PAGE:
Many Older Adults Face New Clinical Conditions After COVID-19 Infection

Investigators found that 32% of older adults diagnosed with COVID-19 sought medical attention in the post-acute period.

Older adults face a greater risk of contracting new medical issues after COVID-19 infection than individuals in younger age groups. That’s the main finding of a study published in The BMJ that sought to characterize the risk of persistent clinical conditions, or sequelae, among adults 65 years and older.

The observational study used the UnitedHealth Group’s clinical research database to access administrative claims and outpatient laboratory test results from 133366 adults who were diagnosed with COVID-19 before April 1, 2020. Included adults were ≥65 in 2020 and enrolled in a Medicare Advantage plan that covered prescription drugs.

The investigators recorded any persistent or new conditions that began at least 21 days after COVID-19 diagnosis. Over several months, they calculated the increased risk of COVID-19-triggered sequalae by age, race, sex, and whether patients were admitted to the hospital for their COVID-19 infection.

The cohort was matched to 3 comparison groups that did not contract COVID-19, including a 2020 comparison group, an historical 2019 comparison group, and an historical comparison group with preexisting viral lower respiratory tract illness.

The investigators found that 32% of individuals diagnosed with COVID-19 sought medical attention in the post-acute period for 1 or more new persistent conditions, 11% higher than the 2020 comparison group.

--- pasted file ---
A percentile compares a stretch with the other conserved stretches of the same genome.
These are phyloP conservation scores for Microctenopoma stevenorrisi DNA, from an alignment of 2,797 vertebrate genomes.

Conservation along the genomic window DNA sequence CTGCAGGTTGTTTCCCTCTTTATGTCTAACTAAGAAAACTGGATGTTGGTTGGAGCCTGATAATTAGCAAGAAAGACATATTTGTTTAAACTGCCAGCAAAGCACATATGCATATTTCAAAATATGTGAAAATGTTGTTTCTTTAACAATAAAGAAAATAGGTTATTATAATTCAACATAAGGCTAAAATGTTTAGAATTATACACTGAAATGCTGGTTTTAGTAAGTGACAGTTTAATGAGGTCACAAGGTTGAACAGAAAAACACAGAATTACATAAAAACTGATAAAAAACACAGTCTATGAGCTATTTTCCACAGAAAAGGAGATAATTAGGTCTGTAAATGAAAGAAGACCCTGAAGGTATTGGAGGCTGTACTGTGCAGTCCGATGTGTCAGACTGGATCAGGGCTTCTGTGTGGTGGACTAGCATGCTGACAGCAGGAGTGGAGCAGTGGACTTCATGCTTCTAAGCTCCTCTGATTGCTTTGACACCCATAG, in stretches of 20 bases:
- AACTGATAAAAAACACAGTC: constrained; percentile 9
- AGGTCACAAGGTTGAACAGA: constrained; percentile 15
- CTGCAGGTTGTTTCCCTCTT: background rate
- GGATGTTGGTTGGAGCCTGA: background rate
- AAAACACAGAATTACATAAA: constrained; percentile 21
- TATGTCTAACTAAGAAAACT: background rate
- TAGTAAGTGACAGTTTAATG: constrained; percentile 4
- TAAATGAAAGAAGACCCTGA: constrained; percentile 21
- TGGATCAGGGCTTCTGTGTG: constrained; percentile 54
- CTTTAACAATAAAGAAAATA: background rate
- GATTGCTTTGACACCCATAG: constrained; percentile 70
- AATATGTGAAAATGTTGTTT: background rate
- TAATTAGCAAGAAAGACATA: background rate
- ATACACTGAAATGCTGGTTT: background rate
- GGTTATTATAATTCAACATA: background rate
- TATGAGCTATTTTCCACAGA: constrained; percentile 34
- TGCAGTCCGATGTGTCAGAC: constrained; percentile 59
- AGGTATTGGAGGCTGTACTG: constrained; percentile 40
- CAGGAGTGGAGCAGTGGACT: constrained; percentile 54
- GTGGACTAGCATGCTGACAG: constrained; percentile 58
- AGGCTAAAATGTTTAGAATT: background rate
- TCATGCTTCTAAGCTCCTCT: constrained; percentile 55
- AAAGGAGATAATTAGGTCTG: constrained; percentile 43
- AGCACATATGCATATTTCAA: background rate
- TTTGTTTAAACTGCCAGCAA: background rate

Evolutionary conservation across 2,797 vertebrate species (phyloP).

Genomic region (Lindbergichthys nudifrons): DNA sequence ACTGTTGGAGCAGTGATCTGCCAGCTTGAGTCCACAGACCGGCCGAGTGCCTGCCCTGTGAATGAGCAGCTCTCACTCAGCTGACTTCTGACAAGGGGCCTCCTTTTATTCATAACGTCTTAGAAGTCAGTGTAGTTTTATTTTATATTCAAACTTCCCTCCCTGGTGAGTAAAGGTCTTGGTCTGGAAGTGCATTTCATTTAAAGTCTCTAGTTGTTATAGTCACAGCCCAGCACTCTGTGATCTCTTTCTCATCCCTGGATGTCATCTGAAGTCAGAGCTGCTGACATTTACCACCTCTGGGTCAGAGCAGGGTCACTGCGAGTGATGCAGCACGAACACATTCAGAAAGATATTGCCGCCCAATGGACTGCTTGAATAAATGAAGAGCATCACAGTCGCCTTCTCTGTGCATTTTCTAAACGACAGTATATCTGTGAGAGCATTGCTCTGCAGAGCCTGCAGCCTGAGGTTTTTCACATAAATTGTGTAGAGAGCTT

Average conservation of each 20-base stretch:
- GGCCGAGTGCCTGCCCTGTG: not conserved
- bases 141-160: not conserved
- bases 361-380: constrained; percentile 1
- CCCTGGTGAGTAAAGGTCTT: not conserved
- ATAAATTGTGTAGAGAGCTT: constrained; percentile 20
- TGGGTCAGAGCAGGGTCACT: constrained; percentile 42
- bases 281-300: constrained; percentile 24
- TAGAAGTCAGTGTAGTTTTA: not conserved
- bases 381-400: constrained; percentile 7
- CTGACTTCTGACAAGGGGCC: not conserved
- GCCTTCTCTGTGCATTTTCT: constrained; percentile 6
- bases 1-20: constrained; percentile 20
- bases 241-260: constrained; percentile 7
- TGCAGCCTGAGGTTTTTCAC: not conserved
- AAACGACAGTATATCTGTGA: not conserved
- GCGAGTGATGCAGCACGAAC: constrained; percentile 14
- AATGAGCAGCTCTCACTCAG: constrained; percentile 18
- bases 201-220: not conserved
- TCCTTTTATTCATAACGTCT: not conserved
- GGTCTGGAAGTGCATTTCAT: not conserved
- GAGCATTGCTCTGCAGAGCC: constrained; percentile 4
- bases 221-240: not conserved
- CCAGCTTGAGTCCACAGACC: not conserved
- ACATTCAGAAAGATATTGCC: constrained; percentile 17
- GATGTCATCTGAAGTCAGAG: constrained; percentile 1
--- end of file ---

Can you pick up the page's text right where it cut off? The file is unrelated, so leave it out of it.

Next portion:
The most commonly reported sequalae included complications to the heart, kidneys, lungs, and liver. Compared with the 2020 group, COVID-19 patients were at increased risk of temporary respiratory failure, fatigue, high blood pressure, and mental health diagnoses. In comparison to the viral lower respiratory tract illness group, however, only respiratory failure, dementia, and fatigue were increased among people who contracted COVID-19.

The individuals admitted to the hospital with COVID-19 had a statistically significant elevated risk of most sequalae. The risk of several conditions was increased for men, Black people, and people over 75 years of age.

The results confirm an excess risk of new and persistent sequalae in adults 65 and older after COVID-19 infection.

More research is needed to establish cause of the sequalae, as not all diagnoses may be new conditions triggered by COVID-19 infection. The investigators concluded, “Understanding the magnitude of risk for the most important clinical sequelae might enhance their diagnosis and the management of individuals with sequelae after acute SARS-CoV-2 infection.”

This article originally appeared in Contagion®.